data: String) private var state: State? = null @BeforeEach fun setup() { state = State("abc") } @Test fun foo() { assertEquals("abc", state ! ! .data) } }
  75. Use lateinit instead of !! class MyTest { class State(val

    data: String) private var state: State? = null @BeforeEach fun setup() { state = State("abc") } @Test fun foo() { assertEquals("abc", state ! ! .data) } } class MyTest { class State(val data: String) private lateinit var state: State @BeforeEach fun setup() { state = State("abc") } @Test fun foo() { assertEquals("abc", state.data) } }
  76. None
  77. class Person(val name: String?, val age: Int?) val p =

    retrievePerson() ?: Person() Use elvis operator
  78. class Person(val name: String?, val age: Int?) val p =

    retrievePerson() ?: Person() Use elvis operator
  79. Use elvis operator as return and throw class Person(val name:

    String?, val age: Int?) fun processPerson(person: Person) { val name = person.name if (name = = null) throw IllegalArgumentException("Named required") val age = person.age if (age == null) return println("$name: $age") }
  80. Use elvis operator as return and throw class Person(val name:

    String?, val age: Int?) fun processPerson(person: Person) { val name = person.name if (name = = null) throw IllegalArgumentException("Named required") val age = person.age if (age == null) return println("$name: $age") }
  81. Use elvis operator as return and throw class Person(val name:

    String?, val age: Int?) fun processPerson(person: Person) { val name = person.name if (name = = null) throw IllegalArgumentException("Named required") val age = person.age if (age == null) return println("$name: $age") }
  82. Use elvis operator as return and throw class Person(val name:

    String?, val age: Int?) fun processPerson(person: Person) { val name = person.name ? : throw IllegalArgumentException("Named required") val age = person.age ?: return println("$name: $age") }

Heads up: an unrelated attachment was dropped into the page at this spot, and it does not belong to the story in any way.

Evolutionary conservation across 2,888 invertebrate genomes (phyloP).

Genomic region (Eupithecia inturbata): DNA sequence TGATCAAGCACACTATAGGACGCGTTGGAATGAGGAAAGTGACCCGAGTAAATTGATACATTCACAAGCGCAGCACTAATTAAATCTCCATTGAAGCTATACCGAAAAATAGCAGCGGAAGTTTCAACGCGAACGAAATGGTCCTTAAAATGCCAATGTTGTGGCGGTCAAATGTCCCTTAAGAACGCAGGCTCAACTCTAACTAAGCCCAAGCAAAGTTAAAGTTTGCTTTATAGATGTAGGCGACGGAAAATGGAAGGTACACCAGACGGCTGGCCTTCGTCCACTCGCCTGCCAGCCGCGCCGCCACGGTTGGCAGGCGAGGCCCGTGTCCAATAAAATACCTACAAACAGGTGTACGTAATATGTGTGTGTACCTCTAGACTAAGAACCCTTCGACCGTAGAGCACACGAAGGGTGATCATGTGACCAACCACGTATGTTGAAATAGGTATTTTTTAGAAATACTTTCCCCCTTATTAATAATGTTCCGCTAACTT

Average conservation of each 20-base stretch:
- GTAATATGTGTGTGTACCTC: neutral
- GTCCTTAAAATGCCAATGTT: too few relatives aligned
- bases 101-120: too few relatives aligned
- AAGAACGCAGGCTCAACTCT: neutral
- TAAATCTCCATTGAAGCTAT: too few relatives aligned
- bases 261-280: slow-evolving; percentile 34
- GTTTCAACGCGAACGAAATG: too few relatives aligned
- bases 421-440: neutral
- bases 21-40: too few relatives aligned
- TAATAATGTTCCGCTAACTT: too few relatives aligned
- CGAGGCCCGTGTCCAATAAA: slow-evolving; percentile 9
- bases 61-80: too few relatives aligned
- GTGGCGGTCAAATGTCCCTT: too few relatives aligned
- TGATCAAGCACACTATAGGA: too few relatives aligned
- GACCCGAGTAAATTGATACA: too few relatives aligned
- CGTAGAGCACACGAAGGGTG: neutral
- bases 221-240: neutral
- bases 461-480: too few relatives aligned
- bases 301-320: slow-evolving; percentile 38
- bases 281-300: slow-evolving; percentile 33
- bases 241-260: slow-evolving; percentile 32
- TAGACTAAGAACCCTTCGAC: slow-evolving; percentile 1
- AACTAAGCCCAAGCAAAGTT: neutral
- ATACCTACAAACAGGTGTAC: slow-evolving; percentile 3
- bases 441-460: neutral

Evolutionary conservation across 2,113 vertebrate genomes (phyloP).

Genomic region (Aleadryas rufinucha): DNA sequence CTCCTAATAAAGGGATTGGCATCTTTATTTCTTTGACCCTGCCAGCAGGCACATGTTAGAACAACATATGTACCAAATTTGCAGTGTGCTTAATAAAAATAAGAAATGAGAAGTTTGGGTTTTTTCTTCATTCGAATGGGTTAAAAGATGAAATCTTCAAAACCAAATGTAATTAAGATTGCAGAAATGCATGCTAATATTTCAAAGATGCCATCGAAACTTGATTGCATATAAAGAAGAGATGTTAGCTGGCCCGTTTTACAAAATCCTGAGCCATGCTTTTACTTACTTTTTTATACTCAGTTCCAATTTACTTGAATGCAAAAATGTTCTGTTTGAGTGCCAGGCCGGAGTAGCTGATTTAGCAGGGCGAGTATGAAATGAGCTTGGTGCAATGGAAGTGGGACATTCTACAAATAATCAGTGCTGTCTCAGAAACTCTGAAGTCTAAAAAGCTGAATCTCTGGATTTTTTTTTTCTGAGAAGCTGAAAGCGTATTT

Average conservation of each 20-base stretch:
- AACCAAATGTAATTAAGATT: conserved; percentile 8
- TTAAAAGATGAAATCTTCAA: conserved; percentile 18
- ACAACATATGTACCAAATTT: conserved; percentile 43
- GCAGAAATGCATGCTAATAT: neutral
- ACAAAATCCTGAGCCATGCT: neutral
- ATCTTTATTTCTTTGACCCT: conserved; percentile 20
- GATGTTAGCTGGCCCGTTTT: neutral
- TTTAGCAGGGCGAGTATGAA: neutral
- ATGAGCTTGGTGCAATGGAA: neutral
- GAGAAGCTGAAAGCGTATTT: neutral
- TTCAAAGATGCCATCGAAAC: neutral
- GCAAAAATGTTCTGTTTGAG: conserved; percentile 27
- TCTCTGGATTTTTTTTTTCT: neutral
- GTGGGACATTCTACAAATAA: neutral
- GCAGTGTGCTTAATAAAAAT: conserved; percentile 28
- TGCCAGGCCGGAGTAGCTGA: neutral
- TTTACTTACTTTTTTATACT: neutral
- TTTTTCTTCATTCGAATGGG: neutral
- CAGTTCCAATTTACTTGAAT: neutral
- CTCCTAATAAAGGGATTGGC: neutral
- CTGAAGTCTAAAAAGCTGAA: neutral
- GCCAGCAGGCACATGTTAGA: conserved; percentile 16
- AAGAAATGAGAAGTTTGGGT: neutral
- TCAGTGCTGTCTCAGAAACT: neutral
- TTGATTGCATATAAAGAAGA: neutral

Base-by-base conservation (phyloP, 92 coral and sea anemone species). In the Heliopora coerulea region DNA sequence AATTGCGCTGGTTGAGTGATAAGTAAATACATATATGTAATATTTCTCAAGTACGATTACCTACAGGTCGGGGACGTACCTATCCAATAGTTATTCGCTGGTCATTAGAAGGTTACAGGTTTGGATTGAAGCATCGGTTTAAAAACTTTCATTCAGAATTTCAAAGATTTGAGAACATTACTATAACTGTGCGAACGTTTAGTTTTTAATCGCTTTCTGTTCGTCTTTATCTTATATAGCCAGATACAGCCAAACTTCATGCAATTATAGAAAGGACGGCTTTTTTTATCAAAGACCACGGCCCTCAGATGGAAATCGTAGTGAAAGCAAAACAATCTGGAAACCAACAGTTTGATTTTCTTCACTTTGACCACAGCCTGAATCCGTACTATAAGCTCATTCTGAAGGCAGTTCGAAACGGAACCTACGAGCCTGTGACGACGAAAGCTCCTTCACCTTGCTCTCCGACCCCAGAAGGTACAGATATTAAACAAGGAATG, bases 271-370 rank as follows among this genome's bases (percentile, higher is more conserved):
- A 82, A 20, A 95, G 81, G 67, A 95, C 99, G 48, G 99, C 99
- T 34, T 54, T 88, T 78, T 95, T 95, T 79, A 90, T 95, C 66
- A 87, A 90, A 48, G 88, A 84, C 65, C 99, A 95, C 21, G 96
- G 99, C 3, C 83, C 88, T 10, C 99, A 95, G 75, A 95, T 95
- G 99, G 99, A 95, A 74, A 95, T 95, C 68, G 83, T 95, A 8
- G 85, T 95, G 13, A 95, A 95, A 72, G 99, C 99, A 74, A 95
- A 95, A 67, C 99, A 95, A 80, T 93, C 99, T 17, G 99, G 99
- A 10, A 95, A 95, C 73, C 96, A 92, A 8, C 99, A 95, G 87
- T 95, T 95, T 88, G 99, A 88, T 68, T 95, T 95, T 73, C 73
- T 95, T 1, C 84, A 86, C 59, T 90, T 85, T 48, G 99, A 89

83. Consider using safe cast for type checking override fun equals(other:

    Any?) : Boolean { val command = other as Command return command.id == id } override fun equals(other: Any?) : Boolean { return (other as? Command) ?. id == id } ‘as’ throws a ClassCastException on cast failure ‘as?’ returns null value on cast failure
  84. Classes Properties Data classes Sealed classes Inline classes Objects Note

    to myself: show in the IDE
  85. Collections Note to myself: show in the IDE

  86. Java interoperability

  87. None
  88. Standard library

  89. Idiomatic Kotlin

  90. Kotlin for backend development

  91. Idiomatic Kotlin (writing DSL-like code)

  92. Idiomatic - using, containing, or denoting expressions that are natural

    to a native speaker
  93. Idiomatic - using, containing, or denoting expressions that are natural

    to a native speaker Commonly accepted style
  94. Idiomatic - using, containing, or denoting expressions that are natural

    to a native speaker Commonly accepted style Effective use of features
  95. None
  96. Domain Specific Languages DSL

  97. External VS Internal

  98. External VS Internal

  99. External VS Internal

  100. External VS Internal

  101. External VS Internal

  102. Internal

  103. val name = "Joe" val s = buildString { repeat(5)

    { append("Hello, ") append(name) appendLine("!") } } println(s) String name = "Joe"; StringBuilder sb = new StringBuilder(); for (int i = 0; i < 5; i ++ ) { sb.append("Hello, "); sb.append(name); sb.append("!\n"); } System.out.println(sb); stdlib
  104. System.out.appendHTML().html { body { div { a("http: // kotlinlang.org") {

    target = ATarget.blank +"Main site" } } } } kotlinx.html
  105. kotlinx.html fun main() { embeddedServer(Netty, port = 8080, host =

    "0.0.0.0") { routing { get("/html-dsl") { call.respondHtml { body { h1 { +"HTML" } ul { for (n in 1 .. 10) { li { +"$n" } } } } } } } }.start(wait = true) }
  106. kotlinx.html fun main() { embeddedServer(Netty, port = 8080, host =

    "0.0.0.0") { routing { get("/html-dsl") { call.respondHtml { body { h1 { +"HTML" } ul { for (n in 1 .. 10) { li { +"$n" } } } } } } } }.start(wait = true) } Ktor’s routing kotlinx.html
  107. Let’s write some code! https://github.com/antonarhipov/kotlin-dsl-examples

  108. Kotlin More presentations available on Kotlin channel youtube.com/kotlin Thanks for

    watching!